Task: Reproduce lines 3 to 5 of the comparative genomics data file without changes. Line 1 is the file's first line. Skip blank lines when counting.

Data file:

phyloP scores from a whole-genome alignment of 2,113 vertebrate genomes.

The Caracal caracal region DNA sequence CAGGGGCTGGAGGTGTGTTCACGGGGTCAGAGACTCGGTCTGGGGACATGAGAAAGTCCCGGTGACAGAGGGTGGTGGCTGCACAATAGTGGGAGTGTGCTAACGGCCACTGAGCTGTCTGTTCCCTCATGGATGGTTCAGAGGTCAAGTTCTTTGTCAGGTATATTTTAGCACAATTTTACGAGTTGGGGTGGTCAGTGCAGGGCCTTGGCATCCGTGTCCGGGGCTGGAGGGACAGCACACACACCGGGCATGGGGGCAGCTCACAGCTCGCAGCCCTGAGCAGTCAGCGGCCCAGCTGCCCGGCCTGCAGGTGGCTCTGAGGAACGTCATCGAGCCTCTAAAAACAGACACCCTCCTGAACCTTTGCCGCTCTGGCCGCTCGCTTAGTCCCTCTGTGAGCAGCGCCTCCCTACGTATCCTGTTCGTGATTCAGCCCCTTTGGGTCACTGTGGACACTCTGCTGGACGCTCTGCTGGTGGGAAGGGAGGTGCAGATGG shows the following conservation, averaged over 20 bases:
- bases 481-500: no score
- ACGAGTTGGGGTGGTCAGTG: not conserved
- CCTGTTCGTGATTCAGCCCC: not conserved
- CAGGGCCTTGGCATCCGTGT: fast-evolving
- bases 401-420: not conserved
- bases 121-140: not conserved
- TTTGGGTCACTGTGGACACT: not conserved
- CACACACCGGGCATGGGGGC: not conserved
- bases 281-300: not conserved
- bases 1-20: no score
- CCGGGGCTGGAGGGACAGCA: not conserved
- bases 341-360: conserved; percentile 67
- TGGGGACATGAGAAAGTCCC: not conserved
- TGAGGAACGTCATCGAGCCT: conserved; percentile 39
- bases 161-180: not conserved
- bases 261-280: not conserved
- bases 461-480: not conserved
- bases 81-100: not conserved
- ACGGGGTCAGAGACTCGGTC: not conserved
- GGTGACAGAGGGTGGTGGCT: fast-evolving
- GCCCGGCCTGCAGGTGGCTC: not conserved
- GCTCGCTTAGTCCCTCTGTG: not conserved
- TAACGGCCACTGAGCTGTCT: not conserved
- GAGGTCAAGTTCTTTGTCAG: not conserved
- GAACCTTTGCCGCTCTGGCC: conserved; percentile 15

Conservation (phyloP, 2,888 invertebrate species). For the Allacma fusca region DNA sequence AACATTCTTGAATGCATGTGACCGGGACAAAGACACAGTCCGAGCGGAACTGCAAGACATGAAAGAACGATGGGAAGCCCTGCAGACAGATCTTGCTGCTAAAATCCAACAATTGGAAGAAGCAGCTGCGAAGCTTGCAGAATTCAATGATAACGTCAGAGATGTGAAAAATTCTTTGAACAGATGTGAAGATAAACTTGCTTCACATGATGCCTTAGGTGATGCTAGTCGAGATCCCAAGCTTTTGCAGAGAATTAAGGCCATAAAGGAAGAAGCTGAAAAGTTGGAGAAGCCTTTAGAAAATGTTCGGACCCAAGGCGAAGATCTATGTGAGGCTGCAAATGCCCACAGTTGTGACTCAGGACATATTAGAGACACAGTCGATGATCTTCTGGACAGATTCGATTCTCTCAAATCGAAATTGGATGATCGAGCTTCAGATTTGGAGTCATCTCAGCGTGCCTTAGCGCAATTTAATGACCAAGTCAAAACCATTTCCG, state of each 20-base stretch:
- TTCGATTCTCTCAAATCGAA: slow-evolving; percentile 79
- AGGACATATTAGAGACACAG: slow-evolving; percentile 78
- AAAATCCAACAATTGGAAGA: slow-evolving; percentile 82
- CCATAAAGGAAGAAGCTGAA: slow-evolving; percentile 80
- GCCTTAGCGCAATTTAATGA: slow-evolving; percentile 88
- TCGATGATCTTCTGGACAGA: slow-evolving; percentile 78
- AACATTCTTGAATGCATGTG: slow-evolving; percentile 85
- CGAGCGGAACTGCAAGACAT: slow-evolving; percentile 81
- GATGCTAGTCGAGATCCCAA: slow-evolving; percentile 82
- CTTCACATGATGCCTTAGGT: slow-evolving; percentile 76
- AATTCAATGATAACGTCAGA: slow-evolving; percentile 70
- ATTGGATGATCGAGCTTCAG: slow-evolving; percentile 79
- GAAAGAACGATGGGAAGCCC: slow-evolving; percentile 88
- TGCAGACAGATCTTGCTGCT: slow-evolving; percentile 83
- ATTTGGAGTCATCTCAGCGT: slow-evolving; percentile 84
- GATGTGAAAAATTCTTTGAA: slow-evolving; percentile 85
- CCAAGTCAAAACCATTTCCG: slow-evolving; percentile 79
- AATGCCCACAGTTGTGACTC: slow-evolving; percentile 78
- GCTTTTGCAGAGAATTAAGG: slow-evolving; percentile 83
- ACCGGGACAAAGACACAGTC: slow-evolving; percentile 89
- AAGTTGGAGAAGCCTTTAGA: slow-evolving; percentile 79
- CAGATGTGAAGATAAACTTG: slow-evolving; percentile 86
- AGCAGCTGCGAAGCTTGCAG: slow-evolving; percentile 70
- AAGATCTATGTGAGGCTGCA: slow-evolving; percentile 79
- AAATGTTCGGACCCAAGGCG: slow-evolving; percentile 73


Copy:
- bases 481-500: no score
- ACGAGTTGGGGTGGTCAGTG: not conserved
- CCTGTTCGTGATTCAGCCCC: not conserved